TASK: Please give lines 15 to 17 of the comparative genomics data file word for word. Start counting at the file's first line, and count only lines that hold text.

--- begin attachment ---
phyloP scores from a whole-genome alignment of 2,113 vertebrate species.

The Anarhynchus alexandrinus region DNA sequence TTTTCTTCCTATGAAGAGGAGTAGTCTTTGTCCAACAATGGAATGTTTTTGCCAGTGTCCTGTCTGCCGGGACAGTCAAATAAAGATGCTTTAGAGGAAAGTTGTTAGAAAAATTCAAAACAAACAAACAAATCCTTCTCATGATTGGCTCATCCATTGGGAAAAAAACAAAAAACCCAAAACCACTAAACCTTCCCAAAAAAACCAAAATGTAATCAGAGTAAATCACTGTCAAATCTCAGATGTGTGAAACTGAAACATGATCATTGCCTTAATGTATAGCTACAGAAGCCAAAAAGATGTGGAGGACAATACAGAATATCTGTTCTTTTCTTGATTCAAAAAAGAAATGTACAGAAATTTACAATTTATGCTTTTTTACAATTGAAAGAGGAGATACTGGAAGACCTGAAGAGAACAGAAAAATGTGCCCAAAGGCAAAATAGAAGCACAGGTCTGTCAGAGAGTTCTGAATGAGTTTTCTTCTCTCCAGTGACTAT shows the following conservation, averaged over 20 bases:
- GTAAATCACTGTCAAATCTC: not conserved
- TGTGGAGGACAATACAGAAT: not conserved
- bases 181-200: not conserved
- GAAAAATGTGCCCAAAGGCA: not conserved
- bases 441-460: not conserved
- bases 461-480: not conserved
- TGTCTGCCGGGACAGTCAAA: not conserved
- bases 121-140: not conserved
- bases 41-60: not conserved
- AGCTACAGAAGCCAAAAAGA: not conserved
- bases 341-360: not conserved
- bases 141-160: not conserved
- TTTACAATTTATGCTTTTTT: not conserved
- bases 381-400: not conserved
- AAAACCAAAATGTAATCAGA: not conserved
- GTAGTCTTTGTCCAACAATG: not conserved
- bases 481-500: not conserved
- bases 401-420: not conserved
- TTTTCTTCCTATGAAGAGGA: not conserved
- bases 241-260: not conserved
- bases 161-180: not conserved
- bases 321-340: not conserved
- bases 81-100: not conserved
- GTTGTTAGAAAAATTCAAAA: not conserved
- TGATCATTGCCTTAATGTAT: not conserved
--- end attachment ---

- TTTACAATTTATGCTTTTTT: not conserved
- bases 381-400: not conserved
- AAAACCAAAATGTAATCAGA: not conserved